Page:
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Salvaging Star Wars, Episode IV: Leaner green screen

The last few posts have addressed a single question: how might the Star Wars prequels have been salvaged? How might George Lucas have kept that trainwreck on the rails? In the first post, I questioned the whole “prequel” concept. Then, I discussed how real-world analogues polluted the Star Wars universe. Finally, I suggested some ways that the prequels might have better explored the characters of Anakin and Obi-Wan.

Today’s post addresses the most obvious, glaring problem with the trilogy. To fix the prequels, you’d have to scale back the use of green screen.

“Green screen”—or chroma keying—has become an indispensable tool in the arsenal of modern filmmakers. It allows directors to compose shots that—just a few years ago—wouldn’t have been possible. Whole worlds can be invented, and the creator’s imagination faces nearly no limits.

Ironically, it is the lack of limits that makes green screen a problem for many directions. Creators need ceilings against which to bump their heads; they need obstacles to invent themselves around. Creativity means subverting the limitations of your chosen medium. A New Hope blew our minds because Lucas used models to make us believe in spaceships and laser beams. But without practical obstacles to overcome, Lucas leans too far out into the imaginary, making the action unrelatable and alien.

Overusing green screen and CGI poses problems for actors, as well. Actors need the context that green screening removes.

Why? After all, good actors don’t need a set to deliver a stirring performance. Thespians have dominated empty stages for millenia. Instead, it’s a problem of physics and improvisation. “Physics,” because an actors can’t really fake the subtle way that feet slide differently over carpet than over painted plywood. “Improvisation,” because green screen tends to remove the props and set-pieces that invite impromptu, grounding interactions. When asked to act to an empty room, actors tend to stand around. That’s pretty much all we get from Episodes II and III.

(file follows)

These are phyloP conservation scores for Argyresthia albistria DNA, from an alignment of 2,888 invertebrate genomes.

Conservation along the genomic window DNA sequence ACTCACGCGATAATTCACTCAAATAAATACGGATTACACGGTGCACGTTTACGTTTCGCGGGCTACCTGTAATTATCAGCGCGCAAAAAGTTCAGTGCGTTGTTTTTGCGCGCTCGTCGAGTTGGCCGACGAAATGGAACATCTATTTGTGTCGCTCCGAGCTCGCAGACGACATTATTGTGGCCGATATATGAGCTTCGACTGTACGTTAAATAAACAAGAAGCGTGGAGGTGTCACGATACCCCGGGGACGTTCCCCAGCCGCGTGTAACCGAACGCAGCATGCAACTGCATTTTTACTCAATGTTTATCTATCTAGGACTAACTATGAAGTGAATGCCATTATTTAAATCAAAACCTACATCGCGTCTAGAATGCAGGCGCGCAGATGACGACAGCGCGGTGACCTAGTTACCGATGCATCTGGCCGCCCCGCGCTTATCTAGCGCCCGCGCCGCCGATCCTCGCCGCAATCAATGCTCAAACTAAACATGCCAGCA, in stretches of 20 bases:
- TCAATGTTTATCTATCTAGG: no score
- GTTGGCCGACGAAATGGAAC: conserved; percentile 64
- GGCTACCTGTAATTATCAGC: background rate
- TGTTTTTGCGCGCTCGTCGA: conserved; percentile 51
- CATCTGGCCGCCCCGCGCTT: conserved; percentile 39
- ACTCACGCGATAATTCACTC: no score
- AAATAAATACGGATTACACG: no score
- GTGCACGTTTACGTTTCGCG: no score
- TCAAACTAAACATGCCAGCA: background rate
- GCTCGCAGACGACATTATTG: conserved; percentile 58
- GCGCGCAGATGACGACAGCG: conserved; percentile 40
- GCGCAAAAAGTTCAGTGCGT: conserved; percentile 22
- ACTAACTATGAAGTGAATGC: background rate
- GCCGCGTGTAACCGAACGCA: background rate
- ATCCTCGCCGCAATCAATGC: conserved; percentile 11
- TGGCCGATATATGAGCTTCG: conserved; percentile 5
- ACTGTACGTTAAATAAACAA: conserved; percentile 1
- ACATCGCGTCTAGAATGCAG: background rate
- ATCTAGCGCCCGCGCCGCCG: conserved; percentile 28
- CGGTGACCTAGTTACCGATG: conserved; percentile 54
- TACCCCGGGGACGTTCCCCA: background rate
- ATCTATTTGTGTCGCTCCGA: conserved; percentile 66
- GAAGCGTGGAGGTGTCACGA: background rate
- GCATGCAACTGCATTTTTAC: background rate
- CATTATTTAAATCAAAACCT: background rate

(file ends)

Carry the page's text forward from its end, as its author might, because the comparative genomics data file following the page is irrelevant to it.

It’s a shame; Lucas hired great actors for his prequel trilogy: Ewan McGregor, Liam Neeson, Natalie Portman, Ian McDiarmid. If any cast could have convinced us that the world was real, it was this one. They couldn’t (no one could). Lucas wasted his fantastic actors by filming them in a sterile, green-walled prison.

This combination—static actors on a fantastically animated background—unnerves the audience. They don’t know why, but things feel unreal. They know, instinctively, that nothing’s really at stake. Such disbelief only further undermines the prequels’ subpar characters, dialogue, and plot. Conversely, while real sets and on-location shooting wouldn’t have single-handedly redeemed the prequels, it couldn’t have hurt.

That wraps up the “Salvaging Star Wars” series. What more is there to say? Lucas wasted his fans’ good will and irreparably damaged the greatest franchise in cinematic history. No thought experiment can change that. But maybe, just maybe, future filmmakers can ask themselves the same questions and thus avoid making the same mistakes on the upcoming Star Wars sequels.

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Salvaging Star Wars, Episode III: show some character

Recently, I’ve been outlining ways that the Star Wars prequels might have been improved. First, I suggested that the whole ‘prequel’ concept is irredeemably flawed. Then I complained about how real-world analogues cheapen the Star Wars universe.

Today’s complaint? The Star Wars prequels spoil some of cinema’s best-known, most beloved characters.

Take Obi-Wan Kenobi, that quintessential space wizard. Now, if we’re honest, the Jedi Master comes across a bit static—even in A New Hope. In that original film, Obi-Wan learns nothing and can’t be rattled; he’s more like Luke’s Jedi Encyclopedia than an actual character. Even Alec Guinness himself despised the character and cursed the film’s “rubbish dialogue”.